A month since Georgia took some of the earliest and most extensive steps to reopen parts of its economy, Covid-19 cases have largely flattened in the state, albeit with a slight recent uptick.
“The bad news is we are not seeing a reduction in transmission, but I don’t see a spike in transmission,” said Dr. Gerardo Chowell, professor of mathematical epidemiology at Georgia State University’s School of Public Health.
Data from the Georgia Department of Health shows that the seven-day moving average of coronavirus cases steadily declined from late April until mid-May, a reflection of the earlier stay-at-home order. The moving average of cases then flattened at just over 500 new cases per day, and the totals have risen slightly since May 12.
Last month, after weeks of stay-at-home orders, Georgia allowed businesses like gyms, hair and nail salons and restaurants to reopen with certain restrictions in an attempt to restart its economy. Georgia was the first state to move so aggressively to reopen its economy and as such has come to represent the broader reopening movement.
Some health experts worried that the reopening, combined with the state’s limited testing capability, could lead to an increase in cases that could overwhelm hospitals, such as happened in Albany, Georgia, in the early days of the pandemic.
So far, that fear has not been borne out. The preliminary data suggests that reopening has not led to a spike in cases – but the virus has continued to steadily infect people and shows no signs of waning.
“I’m proud of what we accomplished over the last several weeks, but we cannot rest on our laurels,” Republican Gov. Brian Kemp said last week. “We need to further expand access to testing and we need to encourage Georgians to make it a priority.”
Dr. Carlos Del Rio, a professor of epidemiology at Emory’s Rollins School of Public Health, said he thought Georgia was doing OK but worried about the beginning of an uptick in cases. Because the virus can spread so rapidly, a small increase can quickly spiral into a major spike without proper precautions.
“Having a healthy economy is about providing people jobs, it’s about providing people opportunity, it’s about health,” he said. “So unemployment causes disease, unemployment causes poverty, so we have to find a balance, but we need to do it carefully. We need to be careful not to be irresponsible.”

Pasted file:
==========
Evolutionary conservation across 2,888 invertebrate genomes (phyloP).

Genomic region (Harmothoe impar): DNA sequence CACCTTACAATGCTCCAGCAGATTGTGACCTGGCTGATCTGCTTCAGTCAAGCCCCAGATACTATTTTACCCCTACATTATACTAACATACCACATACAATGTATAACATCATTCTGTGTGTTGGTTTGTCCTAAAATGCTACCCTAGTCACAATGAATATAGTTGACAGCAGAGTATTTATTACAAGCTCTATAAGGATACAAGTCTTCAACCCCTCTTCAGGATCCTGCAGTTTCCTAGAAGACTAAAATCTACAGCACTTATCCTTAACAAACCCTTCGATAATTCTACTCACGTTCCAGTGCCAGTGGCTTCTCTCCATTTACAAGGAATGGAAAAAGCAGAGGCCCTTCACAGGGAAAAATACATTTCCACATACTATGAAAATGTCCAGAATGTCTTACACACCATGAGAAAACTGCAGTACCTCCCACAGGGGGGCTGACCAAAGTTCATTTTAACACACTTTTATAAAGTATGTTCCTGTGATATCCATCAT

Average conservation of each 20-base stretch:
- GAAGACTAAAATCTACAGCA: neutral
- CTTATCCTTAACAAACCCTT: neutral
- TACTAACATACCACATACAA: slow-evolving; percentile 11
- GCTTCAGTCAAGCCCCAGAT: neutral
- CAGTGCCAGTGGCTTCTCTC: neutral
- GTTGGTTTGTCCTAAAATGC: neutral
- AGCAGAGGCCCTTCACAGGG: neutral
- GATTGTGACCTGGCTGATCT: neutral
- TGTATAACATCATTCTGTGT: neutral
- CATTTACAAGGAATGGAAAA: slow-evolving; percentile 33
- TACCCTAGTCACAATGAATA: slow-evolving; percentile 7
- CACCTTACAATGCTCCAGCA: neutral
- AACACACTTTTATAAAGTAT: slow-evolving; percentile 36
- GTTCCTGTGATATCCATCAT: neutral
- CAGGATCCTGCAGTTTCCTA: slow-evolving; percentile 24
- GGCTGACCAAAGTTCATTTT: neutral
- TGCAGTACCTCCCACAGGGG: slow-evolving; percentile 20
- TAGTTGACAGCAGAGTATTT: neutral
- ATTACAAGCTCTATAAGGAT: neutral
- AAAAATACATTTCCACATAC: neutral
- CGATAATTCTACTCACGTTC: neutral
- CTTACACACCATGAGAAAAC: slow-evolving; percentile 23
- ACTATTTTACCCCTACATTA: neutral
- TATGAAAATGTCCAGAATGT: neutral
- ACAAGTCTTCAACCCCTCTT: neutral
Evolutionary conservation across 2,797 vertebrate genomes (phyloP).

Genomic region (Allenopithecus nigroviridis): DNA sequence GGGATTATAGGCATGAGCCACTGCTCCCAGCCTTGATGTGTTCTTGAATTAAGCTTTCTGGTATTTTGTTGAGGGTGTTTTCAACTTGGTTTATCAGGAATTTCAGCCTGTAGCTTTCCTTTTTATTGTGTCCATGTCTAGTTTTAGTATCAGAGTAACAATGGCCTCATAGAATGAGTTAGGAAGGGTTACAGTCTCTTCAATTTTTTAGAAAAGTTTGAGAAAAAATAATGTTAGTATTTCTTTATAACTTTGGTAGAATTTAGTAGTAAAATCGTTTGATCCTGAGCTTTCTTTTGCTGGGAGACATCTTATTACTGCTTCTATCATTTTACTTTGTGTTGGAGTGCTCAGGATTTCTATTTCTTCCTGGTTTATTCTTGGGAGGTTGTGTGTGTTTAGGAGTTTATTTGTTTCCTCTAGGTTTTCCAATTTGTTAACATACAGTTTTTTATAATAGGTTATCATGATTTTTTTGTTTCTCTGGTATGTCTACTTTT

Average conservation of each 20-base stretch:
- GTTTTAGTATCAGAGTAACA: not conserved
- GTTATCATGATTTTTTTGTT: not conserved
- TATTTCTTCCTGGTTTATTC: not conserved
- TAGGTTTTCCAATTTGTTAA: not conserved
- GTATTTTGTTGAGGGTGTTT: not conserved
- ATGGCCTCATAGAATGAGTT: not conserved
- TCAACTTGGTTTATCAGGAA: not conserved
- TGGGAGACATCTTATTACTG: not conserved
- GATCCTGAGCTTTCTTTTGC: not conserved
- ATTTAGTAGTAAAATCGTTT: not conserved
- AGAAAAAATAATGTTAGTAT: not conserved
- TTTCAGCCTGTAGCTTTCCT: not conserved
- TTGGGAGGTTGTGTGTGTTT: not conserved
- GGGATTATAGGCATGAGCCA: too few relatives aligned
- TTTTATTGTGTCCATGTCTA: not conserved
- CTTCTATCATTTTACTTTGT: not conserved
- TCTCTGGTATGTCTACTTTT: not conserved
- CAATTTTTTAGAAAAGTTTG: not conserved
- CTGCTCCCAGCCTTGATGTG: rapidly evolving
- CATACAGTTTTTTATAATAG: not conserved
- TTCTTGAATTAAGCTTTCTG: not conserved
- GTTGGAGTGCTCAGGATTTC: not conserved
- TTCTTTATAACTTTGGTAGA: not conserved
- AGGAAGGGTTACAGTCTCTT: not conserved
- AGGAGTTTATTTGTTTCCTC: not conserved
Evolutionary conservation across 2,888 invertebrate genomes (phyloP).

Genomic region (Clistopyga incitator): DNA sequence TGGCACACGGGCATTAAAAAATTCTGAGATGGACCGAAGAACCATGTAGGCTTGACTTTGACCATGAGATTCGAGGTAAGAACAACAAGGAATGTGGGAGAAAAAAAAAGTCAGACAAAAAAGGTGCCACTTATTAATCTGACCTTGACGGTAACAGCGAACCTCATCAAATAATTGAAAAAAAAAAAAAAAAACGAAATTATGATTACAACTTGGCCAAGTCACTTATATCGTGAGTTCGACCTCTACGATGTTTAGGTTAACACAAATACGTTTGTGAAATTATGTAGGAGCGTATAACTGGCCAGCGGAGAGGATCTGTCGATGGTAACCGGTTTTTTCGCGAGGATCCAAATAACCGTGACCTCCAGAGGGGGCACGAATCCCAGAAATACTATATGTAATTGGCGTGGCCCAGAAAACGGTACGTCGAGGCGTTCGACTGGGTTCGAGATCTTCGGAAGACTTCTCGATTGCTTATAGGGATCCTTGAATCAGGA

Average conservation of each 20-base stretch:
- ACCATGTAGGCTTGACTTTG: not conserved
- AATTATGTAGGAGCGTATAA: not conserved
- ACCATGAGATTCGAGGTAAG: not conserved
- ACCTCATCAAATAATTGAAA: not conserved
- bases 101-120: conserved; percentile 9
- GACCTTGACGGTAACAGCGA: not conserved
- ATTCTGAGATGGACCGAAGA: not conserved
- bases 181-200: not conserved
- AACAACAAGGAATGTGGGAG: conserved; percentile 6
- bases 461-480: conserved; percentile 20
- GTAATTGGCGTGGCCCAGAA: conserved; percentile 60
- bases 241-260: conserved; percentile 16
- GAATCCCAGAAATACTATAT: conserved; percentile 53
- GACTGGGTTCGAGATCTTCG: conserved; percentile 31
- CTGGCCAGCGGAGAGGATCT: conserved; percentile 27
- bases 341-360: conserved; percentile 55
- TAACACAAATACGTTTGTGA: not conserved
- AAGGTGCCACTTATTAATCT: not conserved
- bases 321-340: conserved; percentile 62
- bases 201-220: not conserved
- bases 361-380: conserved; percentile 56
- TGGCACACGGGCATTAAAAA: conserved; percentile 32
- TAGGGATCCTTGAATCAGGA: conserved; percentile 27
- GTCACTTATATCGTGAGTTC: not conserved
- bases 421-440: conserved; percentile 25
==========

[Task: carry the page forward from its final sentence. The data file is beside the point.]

Georgia has had over 43,000 confirmed coronavirus cases, or just over 400 per 100,000 residents, and over 1,800 coronavirus deaths, or 17 per 100,000 residents, according to data compiled by Johns Hopkins University. The per-capita numbers are in the upper-middle of the pack among US states, on par with Mississippi and Virginia but slightly higher than nearby Florida, South Carolina, North Carolina.
Data issues cloud trends
Dr. Chowell told CNN the recent increase in cases was likely due more to expanded testing in the state rather than the reopening. He said he expected the current transmission rate to remain steady through the summer.
However, both Del Rio and Chowell said Georgia’s issues with its testing data made their analysis somewhat uncertain.
Georgia was one of several states that combined numbers from diagnostic and antibody tests on their website. Because those two tests measure different things – diagnostic tests check for current infection, and antibody tests check for past infection – combining them could draw a misleading picture of where the virus is spreading and how many people currently have the virus.